# Two Dimensional Hodge Decomposition

In deriving the equation governing propagation of wave in a wave guide, a specific form of Hodge decomposition theorem is used. The Hodge decomposition theorem applied in two dimensions allows us to write a smooth vector field $$\vec V$$ on a bounded region $$S$$ with boundary $$C$$, such that the component of the vector field tangential to boundary $$\vec V_{\parallel}|_C=0$$ vanishes, as follows $$\vec V=\nabla A+\hat z\times\nabla B+\vec X$$ where $$\hat z$$ is orthogonal to $$S$$, and $$A|_C=0$$, $$B|_C=(\hat n\cdot\nabla B)|_C=0$$ (Dirichlet and Neumann B.C. respectively). Given $$\nabla^2A=\nabla\cdot\vec V$$ and $$\nabla^2B=-\nabla\cdot(\hat z\times\vec V)$$ and define $$\vec X=\vec V-\nabla A-\hat z\times\nabla B$$ I wonder how to prove $$\vec X$$ is harmonic, in a sense that it satisfy the Laplace's equation $$\nabla^2\vec X=0$$? I argued

Since $$\nabla^2\vec X=\nabla(\nabla\cdot\vec X)-\nabla\times(\nabla\times\vec X)$$ we can show \begin{align}\nabla(\nabla\cdot \vec X)=&\nabla(\nabla\cdot\vec V-\nabla^2A-\nabla\cdot(\hat z\times\nabla B))\\=&-(\nabla B\cdot(\nabla\times\hat z)-\hat z\cdot(\nabla\times \nabla B ))\\=&0\end{align} to get the second line, the Poisson's equation is used, and the third line follows from $$\nabla\times\hat z=0$$ and the curl of gradient is $$0$$ then we have to show the following equation equals $$0$$. \begin{align}\nabla\times(\nabla\times\vec X)=&\nabla\times(\nabla\times(\vec V-\nabla A-\hat z\times\nabla B))\\=&\nabla\times(\nabla\times \vec V-\nabla\times \nabla A-(\hat z(\nabla\cdot\nabla B)-\nabla B(\nabla\cdot\hat z)+\nabla (B\cdot\nabla)\hat z-(\hat z\cdot\nabla)\nabla B))\end{align} At this stage, I don't know how to proceed anymore, except for the identity $$\nabla\times\nabla\times \vec V=\nabla(\nabla\cdot \vec V)-\nabla^2\vec V$$. Can someone help me to fill the missing steps and show $$\nabla\times(\nabla\times\vec X)$$is indeed zero?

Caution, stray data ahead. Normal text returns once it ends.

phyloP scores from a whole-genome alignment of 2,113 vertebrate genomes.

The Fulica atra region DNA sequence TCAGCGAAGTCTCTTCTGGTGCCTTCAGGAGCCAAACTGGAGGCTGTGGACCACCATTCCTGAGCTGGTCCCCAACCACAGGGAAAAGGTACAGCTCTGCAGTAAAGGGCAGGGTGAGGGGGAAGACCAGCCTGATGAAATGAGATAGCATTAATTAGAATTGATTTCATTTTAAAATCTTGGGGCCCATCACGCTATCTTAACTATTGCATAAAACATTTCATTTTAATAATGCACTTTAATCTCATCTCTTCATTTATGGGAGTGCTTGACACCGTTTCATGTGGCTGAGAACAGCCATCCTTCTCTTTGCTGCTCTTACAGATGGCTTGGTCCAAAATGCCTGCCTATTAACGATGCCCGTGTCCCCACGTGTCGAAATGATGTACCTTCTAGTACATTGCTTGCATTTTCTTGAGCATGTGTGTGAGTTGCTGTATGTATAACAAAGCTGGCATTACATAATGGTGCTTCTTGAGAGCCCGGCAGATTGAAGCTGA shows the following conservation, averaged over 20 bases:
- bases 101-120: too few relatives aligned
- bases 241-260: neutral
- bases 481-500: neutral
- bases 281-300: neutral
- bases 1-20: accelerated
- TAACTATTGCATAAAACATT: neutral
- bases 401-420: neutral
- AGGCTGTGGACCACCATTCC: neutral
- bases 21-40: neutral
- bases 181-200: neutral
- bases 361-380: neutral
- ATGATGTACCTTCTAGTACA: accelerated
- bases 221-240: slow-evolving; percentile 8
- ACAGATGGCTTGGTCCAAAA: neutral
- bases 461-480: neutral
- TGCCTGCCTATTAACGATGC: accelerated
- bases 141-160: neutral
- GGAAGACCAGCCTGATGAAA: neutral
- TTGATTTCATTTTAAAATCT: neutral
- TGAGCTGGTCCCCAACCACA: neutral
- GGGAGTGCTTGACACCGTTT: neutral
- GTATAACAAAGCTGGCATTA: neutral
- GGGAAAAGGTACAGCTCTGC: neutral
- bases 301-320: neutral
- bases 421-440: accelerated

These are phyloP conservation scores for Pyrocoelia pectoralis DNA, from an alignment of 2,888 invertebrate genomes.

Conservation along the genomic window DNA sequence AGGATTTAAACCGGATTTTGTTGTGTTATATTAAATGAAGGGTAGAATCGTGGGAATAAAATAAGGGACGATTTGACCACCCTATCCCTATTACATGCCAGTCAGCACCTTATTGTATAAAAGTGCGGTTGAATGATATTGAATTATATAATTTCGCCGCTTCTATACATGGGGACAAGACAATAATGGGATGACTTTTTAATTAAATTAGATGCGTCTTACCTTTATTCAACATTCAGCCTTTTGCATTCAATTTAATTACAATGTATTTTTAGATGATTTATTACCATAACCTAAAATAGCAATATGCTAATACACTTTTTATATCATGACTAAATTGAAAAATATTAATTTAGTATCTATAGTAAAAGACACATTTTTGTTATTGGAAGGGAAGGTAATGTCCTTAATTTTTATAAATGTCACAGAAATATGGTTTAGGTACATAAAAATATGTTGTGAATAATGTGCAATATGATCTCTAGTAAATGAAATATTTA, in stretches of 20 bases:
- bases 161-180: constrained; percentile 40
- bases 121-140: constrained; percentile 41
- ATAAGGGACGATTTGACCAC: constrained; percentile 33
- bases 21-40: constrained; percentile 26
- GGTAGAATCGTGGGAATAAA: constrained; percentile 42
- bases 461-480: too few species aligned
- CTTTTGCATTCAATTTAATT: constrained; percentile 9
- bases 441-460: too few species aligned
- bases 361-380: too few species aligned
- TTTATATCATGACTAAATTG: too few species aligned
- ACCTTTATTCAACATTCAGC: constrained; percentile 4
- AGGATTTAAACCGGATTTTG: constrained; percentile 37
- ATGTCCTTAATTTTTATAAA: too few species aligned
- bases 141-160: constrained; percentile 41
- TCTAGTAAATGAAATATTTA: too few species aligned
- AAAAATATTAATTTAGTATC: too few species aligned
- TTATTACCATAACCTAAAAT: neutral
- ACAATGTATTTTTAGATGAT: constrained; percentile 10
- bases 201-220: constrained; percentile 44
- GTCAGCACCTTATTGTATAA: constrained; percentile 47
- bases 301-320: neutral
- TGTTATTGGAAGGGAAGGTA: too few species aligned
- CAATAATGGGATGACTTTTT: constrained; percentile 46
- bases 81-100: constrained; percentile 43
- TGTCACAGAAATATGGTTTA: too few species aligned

We have that $$\nabla \times \hat z = 0$$, $$\nabla \cdot \hat z = 0$$, $$(Y\cdot \nabla)\hat z = 0$$ for any vector field $$Y$$.
Also, we can assume that $$(\hat z\cdot \nabla) B = 0$$, because we are only interested on the value of $$B$$ on $$S$$.
Using all this, we can compute : \begin{align} \nabla\times X &= \nabla \times V - \nabla\times (\nabla A) -\nabla\times (\hat z\times \nabla B) \\ &= \nabla \times V -\hat z \nabla^2B \\ &= \nabla\times V + \hat z\nabla \cdot (\hat z\times V) \\ &= \nabla\times V - \hat z\hat z \cdot( \nabla \times V) \end{align}
Then : \begin{align} \nabla \times (\nabla \times X) &= \nabla \times (\nabla \times V)- \nabla\times (\hat z\hat z\cdot(\nabla\times V))\\ &= \nabla \times (\nabla \times V) + \hat z\times \nabla (\hat z \cdot (\nabla\times V)) \\ &=\nabla \times (\nabla \times V) +\hat z\times (\hat z\times (\nabla \times (\nabla\times V))) \end{align} Since $$\nabla\times (\nabla\times V)$$ is orthogonal to $$\hat z$$, we hat : $$\hat z\times (\hat z\times (\nabla \times (\nabla\times V)) = -\nabla \times (\nabla\times V)$$ and : $$\nabla \times (\nabla \times V)= 0$$